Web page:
We ended up having a conversation about the copy of the screenplay for NEFARIOUS being sent to him via his agent a couple of years ago, which he didn’t receive because his agent just threw it in the bin.

Jack was pissed off to say the least when I told him I was offering him the role of a lovable North London dope dealer, who dreams of moving to Amsterdam and opening their own coffeeshop – the role Dougie Henshall has since agreed to play.

We then both lamented the fact that the hotel didn’t approve of smoking weed in the garden and bid each other a fond farewell.

Harvey Weinstein Approaches

As I returned to my seat, I noticed that Harvey Weinstein was sitting at the table next to ours, where a high class whore was touting for business.

When she whispered something in his ear he rose to his feet in a temper and stormed off.

An hour or so later, we were all cooling off in the garden when EM noticed that Harvey was thirty feet away and he kept looking over.

“Harvey keeps looking at you, Michael. He’s going to come over…” she insisted.

Just as predicted, Harvey walked over to us and shook me by the hand, as if he knew exactly who I was.

“Remember not to stay up too late guys. It’s going to be another busy day in the market tomorrow.”

With that, he left the hotel, jumped into a limo on his own and headed back to his hotel for an early night, without so much as leering once at EM, after almost everybody else had done so emphatically.

International Success, Leaving the Dam & Slaying Demons | Chapter Twenty One of The Bernician Chronicles.

Triumphant & Weighty Return

When we returned to Cannes around 1 am, we stopped off at the UWP yacht to have a few more drinks with critically-acclaimed writer-director, Mark Hanlon, with whom we are producing MISSING LIMB [a hard-hitting psychological thriller in which Kim is also set to star] and a Canadian producer based in the Dam called Jeremy.

After a picture of us was taken by a passing Danish tabloid photographer, it was published in Denmark’s version of the Sun the following morning, with a short piece about Kim enjoying himself with his friends and colleagues in Cannes.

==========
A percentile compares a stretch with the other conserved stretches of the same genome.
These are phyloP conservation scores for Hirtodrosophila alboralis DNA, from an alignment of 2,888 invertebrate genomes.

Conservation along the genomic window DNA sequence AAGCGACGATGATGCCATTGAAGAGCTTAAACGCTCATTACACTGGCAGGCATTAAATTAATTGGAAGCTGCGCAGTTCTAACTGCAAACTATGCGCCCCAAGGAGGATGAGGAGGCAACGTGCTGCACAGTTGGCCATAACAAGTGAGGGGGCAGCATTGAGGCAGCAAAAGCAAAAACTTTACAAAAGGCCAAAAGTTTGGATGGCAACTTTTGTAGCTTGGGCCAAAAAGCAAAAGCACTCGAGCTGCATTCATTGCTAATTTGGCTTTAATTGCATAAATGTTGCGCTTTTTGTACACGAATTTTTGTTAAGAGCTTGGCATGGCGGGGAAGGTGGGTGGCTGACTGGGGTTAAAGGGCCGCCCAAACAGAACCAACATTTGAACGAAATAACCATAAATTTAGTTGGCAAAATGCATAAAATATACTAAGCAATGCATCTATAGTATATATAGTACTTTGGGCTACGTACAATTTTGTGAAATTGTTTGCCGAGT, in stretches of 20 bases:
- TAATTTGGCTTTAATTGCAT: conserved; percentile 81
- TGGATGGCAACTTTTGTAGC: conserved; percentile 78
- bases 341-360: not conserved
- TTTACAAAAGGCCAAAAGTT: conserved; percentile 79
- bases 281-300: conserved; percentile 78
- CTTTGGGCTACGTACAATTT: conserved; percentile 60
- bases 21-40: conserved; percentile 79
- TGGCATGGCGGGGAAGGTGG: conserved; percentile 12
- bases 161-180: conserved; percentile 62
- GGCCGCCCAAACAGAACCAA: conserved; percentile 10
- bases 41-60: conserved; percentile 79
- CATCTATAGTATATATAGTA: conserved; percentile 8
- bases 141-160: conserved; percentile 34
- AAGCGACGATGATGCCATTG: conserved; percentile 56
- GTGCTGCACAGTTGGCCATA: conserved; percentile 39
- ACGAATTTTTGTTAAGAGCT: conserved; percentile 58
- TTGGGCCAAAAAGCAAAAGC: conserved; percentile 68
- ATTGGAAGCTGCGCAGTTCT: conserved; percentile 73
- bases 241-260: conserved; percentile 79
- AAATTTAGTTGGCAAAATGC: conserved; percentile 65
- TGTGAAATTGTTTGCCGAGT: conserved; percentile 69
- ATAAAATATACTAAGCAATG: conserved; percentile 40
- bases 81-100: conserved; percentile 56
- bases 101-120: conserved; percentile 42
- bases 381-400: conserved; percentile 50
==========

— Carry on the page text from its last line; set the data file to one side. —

Kim roared with laughter when he saw it. Just as he did when I told him the tale of the Danish machine gunners at the border.

I, on the other hand, was horrified at how much extra poundage I piled on during the intense working period, which admittedly produced our greatest success to date but at the expense of me going to the gym five times a week and generally looking after my health.

It wouldn’t have been as bad if the photo hadn’t been published in the Danish tabloids but that’s what you get for wining and dining in some of the best restaurants in the world for two years and getting shitfaced every night.

Miramax Calling

Nevertheless, the next morning on the UWP yacht, as I was telling the tale of the night before to a throng of half a dozen producers, the phone rang just after I told them the part of about Weinstein approaching us in the garden at the Hotel Du Cap.

As if I’d arranged the whole thing, I took the call and it was a buyer at his company Miramax on the end of the line, who wanted to know if we could meet them later that morning.

When I disengaged the phone, the young producers cheered and applauded like I’d scored the winning goal at Wembley in the FA Cup Final, such was the extraordinary nature of Weinstein ordering his London office to arrange a meeting with an unknown Geordie film producer.

However, something in my gut was telling me that there is more to Weinstein’s approach than meets the eye. So when we met with the Miramax buyer who contacted us, I asked him outright what it was like working with Harvey, to which he replied:

“Lots of people believe the stories about him being some kind of monster but everybody I know who has worked with him thinks he’s a teddy bear.”